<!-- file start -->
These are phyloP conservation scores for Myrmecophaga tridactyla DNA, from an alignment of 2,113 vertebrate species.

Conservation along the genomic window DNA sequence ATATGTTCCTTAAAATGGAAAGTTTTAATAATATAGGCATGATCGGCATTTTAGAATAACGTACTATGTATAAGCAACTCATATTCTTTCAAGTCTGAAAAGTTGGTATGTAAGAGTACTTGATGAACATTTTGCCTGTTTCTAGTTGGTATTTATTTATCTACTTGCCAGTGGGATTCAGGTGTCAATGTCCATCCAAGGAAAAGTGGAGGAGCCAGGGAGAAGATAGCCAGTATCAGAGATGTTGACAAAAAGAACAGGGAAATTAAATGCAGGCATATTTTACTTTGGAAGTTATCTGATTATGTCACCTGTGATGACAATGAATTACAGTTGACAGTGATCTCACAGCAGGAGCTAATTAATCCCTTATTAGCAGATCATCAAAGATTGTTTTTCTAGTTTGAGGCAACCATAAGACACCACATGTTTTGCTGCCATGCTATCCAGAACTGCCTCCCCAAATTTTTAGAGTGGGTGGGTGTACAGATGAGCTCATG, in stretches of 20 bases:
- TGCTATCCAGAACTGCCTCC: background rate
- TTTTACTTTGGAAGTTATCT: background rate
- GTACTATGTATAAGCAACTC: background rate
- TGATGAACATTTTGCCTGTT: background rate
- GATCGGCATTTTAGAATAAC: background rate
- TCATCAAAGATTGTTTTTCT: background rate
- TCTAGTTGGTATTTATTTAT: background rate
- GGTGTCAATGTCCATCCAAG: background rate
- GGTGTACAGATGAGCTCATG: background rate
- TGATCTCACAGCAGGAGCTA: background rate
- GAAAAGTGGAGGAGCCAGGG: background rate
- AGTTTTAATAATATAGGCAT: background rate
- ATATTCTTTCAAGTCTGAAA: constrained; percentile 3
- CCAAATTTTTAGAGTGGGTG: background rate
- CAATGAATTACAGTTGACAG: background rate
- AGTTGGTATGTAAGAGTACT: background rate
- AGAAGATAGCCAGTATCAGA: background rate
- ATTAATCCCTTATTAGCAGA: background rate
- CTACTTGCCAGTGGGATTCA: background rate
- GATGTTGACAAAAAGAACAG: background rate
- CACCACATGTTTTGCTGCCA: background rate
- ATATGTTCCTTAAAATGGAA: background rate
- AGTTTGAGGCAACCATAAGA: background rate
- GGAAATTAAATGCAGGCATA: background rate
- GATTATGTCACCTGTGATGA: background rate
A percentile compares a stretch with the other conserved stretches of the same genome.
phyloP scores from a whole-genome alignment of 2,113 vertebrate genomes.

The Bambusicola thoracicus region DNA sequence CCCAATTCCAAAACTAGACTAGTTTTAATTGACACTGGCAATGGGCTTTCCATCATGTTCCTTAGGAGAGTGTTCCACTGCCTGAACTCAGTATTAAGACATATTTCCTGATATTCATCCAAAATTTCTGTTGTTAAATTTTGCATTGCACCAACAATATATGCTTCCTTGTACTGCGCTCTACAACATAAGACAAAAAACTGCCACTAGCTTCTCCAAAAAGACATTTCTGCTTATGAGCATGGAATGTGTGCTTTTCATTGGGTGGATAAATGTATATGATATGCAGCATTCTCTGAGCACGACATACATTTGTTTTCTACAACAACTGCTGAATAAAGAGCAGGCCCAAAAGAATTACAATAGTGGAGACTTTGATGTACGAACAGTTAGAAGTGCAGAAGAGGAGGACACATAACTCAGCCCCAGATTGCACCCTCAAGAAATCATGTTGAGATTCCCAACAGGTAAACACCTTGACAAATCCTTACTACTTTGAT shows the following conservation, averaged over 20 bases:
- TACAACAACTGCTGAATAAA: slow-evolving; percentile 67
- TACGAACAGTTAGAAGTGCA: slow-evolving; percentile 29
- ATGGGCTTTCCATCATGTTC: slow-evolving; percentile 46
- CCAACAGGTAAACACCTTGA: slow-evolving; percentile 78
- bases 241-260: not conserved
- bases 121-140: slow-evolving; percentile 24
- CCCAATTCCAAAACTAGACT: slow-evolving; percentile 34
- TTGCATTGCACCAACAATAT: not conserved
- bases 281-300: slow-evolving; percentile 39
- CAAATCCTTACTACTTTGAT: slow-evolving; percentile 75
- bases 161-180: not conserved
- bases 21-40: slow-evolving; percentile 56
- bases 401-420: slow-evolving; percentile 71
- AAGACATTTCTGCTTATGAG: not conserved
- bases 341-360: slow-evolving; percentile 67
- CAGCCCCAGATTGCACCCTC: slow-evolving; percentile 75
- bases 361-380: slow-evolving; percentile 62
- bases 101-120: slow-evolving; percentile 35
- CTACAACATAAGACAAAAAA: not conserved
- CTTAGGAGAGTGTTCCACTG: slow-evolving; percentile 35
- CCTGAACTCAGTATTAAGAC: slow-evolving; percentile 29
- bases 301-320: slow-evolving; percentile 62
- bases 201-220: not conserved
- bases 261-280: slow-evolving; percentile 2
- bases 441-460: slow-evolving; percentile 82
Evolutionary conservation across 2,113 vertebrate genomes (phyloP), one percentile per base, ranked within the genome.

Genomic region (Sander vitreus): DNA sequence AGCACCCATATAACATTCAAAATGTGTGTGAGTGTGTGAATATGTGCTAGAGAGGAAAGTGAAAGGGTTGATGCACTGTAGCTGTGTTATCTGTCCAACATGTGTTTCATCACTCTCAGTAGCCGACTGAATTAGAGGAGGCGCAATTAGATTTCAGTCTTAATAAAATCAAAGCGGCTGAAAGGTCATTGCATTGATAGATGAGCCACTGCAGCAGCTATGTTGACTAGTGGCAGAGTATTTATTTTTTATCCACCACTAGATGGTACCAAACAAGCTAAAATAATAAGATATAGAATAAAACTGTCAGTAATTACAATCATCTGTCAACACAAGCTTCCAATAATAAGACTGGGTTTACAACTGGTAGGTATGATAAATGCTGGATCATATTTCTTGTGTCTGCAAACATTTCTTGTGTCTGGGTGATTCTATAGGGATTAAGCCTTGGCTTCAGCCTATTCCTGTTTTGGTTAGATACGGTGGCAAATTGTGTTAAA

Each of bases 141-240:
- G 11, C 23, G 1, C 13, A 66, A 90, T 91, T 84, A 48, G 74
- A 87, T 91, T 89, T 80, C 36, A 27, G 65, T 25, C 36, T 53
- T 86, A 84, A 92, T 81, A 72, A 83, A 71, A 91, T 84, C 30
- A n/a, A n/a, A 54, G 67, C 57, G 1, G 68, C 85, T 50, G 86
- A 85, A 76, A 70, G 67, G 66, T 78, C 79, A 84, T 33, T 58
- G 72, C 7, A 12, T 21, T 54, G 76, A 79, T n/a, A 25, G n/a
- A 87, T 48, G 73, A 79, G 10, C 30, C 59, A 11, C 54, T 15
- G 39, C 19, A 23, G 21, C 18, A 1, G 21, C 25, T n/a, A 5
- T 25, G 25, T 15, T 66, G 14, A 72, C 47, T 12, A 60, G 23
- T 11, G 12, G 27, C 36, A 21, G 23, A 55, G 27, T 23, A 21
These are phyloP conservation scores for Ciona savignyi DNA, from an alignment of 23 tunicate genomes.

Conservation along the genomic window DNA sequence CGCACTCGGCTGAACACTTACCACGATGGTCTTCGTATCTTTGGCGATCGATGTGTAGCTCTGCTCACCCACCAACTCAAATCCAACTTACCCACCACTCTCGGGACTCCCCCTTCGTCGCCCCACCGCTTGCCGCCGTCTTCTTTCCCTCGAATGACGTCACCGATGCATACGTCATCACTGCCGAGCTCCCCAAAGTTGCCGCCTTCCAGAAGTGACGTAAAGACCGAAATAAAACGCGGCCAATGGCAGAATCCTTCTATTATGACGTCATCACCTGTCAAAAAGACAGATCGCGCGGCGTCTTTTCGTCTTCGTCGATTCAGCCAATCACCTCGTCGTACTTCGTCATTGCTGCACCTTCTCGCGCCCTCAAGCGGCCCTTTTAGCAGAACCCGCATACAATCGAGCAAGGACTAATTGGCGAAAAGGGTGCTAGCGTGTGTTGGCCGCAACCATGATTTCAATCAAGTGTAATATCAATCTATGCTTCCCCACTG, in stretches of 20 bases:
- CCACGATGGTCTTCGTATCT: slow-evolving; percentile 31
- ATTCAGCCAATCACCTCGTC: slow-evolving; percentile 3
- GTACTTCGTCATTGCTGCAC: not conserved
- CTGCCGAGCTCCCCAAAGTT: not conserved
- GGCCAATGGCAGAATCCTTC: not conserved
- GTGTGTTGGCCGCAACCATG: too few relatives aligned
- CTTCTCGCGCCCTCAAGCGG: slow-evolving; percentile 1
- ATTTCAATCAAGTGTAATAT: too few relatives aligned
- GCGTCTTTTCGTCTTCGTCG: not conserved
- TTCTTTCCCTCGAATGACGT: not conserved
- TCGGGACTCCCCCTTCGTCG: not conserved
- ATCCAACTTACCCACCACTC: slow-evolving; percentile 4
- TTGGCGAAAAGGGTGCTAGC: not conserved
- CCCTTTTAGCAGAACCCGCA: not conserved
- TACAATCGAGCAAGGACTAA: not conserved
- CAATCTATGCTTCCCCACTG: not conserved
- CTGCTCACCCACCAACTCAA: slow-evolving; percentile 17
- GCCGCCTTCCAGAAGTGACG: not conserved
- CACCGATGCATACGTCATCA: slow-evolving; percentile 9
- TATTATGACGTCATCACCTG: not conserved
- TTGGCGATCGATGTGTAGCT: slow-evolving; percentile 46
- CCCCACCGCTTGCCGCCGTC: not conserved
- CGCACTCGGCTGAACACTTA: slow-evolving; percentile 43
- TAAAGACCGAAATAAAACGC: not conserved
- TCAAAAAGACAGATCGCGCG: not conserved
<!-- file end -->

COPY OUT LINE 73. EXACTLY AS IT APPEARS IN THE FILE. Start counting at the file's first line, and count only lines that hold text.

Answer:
- GTACTTCGTCATTGCTGCAC: not conserved